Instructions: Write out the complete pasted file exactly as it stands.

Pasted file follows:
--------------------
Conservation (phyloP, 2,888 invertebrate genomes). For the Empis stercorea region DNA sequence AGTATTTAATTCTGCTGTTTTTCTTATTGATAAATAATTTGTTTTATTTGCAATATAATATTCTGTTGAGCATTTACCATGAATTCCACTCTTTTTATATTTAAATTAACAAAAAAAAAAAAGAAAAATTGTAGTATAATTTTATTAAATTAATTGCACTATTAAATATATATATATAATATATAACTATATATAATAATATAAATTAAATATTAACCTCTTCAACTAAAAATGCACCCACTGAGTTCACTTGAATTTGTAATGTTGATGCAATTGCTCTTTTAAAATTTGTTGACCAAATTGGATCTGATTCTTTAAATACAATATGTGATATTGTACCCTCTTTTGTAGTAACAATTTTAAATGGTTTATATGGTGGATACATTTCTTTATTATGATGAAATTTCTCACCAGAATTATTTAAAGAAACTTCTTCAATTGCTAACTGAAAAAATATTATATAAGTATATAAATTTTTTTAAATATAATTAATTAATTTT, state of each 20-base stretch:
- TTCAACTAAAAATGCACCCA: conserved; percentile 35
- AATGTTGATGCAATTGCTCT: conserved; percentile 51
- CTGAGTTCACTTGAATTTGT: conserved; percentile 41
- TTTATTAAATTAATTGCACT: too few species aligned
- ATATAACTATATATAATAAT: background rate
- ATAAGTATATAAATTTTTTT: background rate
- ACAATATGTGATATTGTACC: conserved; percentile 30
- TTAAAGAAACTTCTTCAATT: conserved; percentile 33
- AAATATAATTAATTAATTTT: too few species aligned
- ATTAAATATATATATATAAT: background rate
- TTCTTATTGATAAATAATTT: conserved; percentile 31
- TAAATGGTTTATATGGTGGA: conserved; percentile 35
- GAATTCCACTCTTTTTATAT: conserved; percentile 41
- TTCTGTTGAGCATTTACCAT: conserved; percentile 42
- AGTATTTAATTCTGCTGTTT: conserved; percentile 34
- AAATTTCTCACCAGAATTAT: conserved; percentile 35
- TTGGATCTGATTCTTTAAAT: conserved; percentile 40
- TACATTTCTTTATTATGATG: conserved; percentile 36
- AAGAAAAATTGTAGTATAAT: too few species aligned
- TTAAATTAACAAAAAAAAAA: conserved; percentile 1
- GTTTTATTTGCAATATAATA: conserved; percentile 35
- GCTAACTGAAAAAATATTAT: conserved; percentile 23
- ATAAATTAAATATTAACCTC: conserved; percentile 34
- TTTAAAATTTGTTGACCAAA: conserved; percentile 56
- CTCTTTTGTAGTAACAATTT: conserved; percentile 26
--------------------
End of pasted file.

Conservation (phyloP, 2,888 invertebrate genomes). For the Empis stercorea region DNA sequence AGTATTTAATTCTGCTGTTTTTCTTATTGATAAATAATTTGTTTTATTTGCAATATAATATTCTGTTGAGCATTTACCATGAATTCCACTCTTTTTATATTTAAATTAACAAAAAAAAAAAAGAAAAATTGTAGTATAATTTTATTAAATTAATTGCACTATTAAATATATATATATAATATATAACTATATATAATAATATAAATTAAATATTAACCTCTTCAACTAAAAATGCACCCACTGAGTTCACTTGAATTTGTAATGTTGATGCAATTGCTCTTTTAAAATTTGTTGACCAAATTGGATCTGATTCTTTAAATACAATATGTGATATTGTACCCTCTTTTGTAGTAACAATTTTAAATGGTTTATATGGTGGATACATTTCTTTATTATGATGAAATTTCTCACCAGAATTATTTAAAGAAACTTCTTCAATTGCTAACTGAAAAAATATTATATAAGTATATAAATTTTTTTAAATATAATTAATTAATTTT, state of each 20-base stretch:
- TTCAACTAAAAATGCACCCA: conserved; percentile 35
- AATGTTGATGCAATTGCTCT: conserved; percentile 51
- CTGAGTTCACTTGAATTTGT: conserved; percentile 41
- TTTATTAAATTAATTGCACT: too few species aligned
- ATATAACTATATATAATAAT: background rate
- ATAAGTATATAAATTTTTTT: background rate
- ACAATATGTGATATTGTACC: conserved; percentile 30
- TTAAAGAAACTTCTTCAATT: conserved; percentile 33
- AAATATAATTAATTAATTTT: too few species aligned
- ATTAAATATATATATATAAT: background rate
- TTCTTATTGATAAATAATTT: conserved; percentile 31
- TAAATGGTTTATATGGTGGA: conserved; percentile 35
- GAATTCCACTCTTTTTATAT: conserved; percentile 41
- TTCTGTTGAGCATTTACCAT: conserved; percentile 42
- AGTATTTAATTCTGCTGTTT: conserved; percentile 34
- AAATTTCTCACCAGAATTAT: conserved; percentile 35
- TTGGATCTGATTCTTTAAAT: conserved; percentile 40
- TACATTTCTTTATTATGATG: conserved; percentile 36
- AAGAAAAATTGTAGTATAAT: too few species aligned
- TTAAATTAACAAAAAAAAAA: conserved; percentile 1
- GTTTTATTTGCAATATAATA: conserved; percentile 35
- GCTAACTGAAAAAATATTAT: conserved; percentile 23
- ATAAATTAAATATTAACCTC: conserved; percentile 34
- TTTAAAATTTGTTGACCAAA: conserved; percentile 56
- CTCTTTTGTAGTAACAATTT: conserved; percentile 26